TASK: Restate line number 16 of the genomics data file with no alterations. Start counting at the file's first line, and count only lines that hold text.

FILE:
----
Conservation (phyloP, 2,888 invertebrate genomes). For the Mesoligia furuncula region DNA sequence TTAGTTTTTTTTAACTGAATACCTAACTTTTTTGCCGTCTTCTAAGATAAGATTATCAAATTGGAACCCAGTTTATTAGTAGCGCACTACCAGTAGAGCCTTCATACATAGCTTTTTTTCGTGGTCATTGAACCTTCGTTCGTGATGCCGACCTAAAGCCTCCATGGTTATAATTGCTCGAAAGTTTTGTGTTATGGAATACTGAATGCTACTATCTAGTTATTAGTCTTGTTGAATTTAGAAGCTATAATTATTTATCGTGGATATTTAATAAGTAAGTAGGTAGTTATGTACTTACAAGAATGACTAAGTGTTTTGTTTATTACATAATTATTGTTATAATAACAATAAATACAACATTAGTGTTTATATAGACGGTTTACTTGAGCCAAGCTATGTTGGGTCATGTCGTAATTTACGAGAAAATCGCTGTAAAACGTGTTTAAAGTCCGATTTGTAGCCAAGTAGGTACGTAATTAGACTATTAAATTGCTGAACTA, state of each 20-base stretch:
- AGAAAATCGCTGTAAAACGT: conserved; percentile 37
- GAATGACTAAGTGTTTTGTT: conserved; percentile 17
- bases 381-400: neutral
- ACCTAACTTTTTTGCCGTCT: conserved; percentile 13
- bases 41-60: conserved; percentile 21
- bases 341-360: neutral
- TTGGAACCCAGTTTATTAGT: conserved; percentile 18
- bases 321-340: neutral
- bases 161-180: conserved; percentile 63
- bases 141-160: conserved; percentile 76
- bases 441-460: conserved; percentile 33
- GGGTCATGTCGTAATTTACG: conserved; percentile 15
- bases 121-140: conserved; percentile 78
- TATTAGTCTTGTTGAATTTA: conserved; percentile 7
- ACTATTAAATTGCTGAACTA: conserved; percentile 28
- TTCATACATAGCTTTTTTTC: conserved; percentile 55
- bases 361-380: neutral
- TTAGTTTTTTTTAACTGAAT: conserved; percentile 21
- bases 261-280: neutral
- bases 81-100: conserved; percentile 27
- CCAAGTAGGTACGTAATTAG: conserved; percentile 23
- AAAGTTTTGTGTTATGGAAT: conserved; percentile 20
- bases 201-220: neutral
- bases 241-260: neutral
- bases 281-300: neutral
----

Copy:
- ACTATTAAATTGCTGAACTA: conserved; percentile 28